Is Your Website Regulatory Compliant?

An up-to-date website can help your credit union to better serve your members and to increase business opportunities.  Keeping your website current includes being aware of compliance obligations when using your website to advertise to members and potential members.

Compliance questions often arise during a credit union site redesign, especially if the site was developed over three years ago.  Over time, additions to pages, changes in wording and new regulations can cause a site to be outdated, and even worse, in violation of compliance laws.

We recommend reviewing your site at least yearly, to bring all copy and disclosures up to date. While there are a few compliance rules regarding websites specifically, for the most part, website compliance is achieved by following the same laws and regulations you also follow in your branches.

Although this is by no means a complete list, here are some of the most common compliance violations (and the easiest to fix) that we’ve encountered in credit union website design.

Credit Union Website Compliance Checklist

Links and Website Copy

  • Does your site include links to third parties? Do the links imply endorsement of third-party products or services? Have you reviewed the security and privacy policies of the third parties?
  • Do all of your calculators and links work properly?
  • Has all of your website copy been through an advertising review process before being posted?

Logos and Photos

  • Are you using copyrighted or trademarked materials? Make sure you have written approval to use or link to these materials.
  • Is the NCUA advertising statement—or its short version, accompanied by the NCUA logo—on every page that advertises deposit account products? (§740.5 of NCUA Rules and Regulations)
  • Is the Equal Housing logo on all pages that advertise real estate-related loans?
  • Are there pictures or drawings of human images? Look at the entire site for the possibility of encouraging some types of applications and discouraging others on any prohibited basis (§701.31 of NCUA Rules and Regulations and §202.5 of Regulation B)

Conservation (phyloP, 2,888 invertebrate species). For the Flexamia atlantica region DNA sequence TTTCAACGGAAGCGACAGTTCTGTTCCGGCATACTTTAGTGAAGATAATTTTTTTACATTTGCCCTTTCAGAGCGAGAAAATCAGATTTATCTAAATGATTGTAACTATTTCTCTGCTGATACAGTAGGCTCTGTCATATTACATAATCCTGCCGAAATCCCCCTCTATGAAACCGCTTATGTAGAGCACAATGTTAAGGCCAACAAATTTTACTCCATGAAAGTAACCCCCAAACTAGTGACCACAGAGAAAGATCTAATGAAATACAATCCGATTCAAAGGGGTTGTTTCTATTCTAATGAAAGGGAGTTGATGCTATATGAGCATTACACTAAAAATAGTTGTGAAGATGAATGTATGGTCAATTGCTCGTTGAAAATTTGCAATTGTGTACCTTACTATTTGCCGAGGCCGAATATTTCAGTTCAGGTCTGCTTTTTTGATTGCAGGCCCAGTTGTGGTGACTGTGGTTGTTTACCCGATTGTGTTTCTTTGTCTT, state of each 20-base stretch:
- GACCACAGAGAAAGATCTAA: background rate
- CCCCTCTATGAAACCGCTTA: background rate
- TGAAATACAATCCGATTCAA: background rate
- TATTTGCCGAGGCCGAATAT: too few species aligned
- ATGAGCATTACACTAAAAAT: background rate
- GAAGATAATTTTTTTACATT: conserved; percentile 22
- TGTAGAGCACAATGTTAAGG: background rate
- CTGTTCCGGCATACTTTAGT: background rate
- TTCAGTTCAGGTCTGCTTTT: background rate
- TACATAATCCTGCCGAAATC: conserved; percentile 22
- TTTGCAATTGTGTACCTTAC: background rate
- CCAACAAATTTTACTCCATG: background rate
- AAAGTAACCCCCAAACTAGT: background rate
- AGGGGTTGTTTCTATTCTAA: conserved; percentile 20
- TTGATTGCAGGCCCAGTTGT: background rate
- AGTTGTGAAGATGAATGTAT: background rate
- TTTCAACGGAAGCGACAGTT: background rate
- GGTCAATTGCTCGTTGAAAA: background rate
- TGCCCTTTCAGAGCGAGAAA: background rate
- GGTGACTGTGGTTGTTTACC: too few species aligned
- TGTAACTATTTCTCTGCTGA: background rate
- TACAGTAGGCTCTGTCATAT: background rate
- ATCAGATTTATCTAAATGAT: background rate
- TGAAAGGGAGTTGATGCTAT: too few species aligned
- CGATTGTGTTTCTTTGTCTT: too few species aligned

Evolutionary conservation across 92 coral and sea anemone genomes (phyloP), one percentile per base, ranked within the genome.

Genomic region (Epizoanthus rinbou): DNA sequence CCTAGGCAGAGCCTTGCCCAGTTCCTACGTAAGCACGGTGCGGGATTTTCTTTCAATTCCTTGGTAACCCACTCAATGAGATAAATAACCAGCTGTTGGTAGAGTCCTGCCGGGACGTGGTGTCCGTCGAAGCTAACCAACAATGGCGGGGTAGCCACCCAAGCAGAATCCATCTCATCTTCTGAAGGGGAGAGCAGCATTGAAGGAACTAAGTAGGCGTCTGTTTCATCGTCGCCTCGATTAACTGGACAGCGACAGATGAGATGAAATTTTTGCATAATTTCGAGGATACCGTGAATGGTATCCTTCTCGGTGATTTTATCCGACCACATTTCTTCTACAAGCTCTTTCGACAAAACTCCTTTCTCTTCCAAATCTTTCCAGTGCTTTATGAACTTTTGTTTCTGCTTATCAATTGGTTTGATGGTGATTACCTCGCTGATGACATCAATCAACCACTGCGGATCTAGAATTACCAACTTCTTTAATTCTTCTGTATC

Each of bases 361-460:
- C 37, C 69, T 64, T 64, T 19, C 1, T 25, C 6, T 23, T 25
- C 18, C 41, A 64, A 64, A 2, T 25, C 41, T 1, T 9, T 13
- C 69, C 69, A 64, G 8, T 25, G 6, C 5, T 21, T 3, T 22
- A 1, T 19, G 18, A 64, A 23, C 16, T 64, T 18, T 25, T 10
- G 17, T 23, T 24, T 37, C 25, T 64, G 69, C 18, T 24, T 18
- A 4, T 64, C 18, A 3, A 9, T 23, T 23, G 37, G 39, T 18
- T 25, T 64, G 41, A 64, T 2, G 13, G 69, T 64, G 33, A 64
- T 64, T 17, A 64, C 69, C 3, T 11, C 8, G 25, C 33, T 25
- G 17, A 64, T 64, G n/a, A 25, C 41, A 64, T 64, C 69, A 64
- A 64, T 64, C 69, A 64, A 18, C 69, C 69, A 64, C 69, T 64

Disclosures and Notices

  • Is your privacy notice posted prominently on your site? Is it the board-approved notice/policy?
  • Make sure your site is advertising terms that will actually be available, especially when rates are increasing or decreasing.
  • If your site includes a section for children, any page of your website that collects information from children under age 13 must be compliant with the Children's Online Privacy Protection Act (COPPA).
  • Review any pages offering loan products to ensure compliance with Regulation Z requirements. Check for the use of trigger terms that will require additional disclosures (e.g., any reference to a loan term on a closed-end loan triggers the requirement to include the terms of repayment). Also, make sure all related disclosures are conspicuous, either by including them on the same screen, or providing a clearly marked link to them (§226.16 and §226.24 of Regulation Z).
  • Review any pages that promote deposit accounts to ensure compliance with Truth-in-Savings requirements. Check for trigger terms, as well as use of the word “free.” Additionally, the word “profit” must not be used in referring to dividends or interest paid on an account. (§707.8 of NCUA Rules and Regulations)
  • Are non-deposit investment products advertised? If so, make sure the disclosures required by NCUA Letter to Credit Unions No. 150 are followed.
  • Are all other disclosures presented in a clear and conspicuous manner?

Credit union advertising has never been more viable, giving you the ability to reach members (and future members) on your website 24/7. Remember, though, credit union websites can also be viewed by regulators, attorneys, banking groups and any other interested party just as easily.  

We hope that these tips will help your credit union to market your products and services confidently, while helping to manage your compliance risk. Please keep in mind that we provide this list as an overview of regulations;  it's important that your credit union staff and compliance counsel have thorough knowledge of these issues and review materials before posting to your website.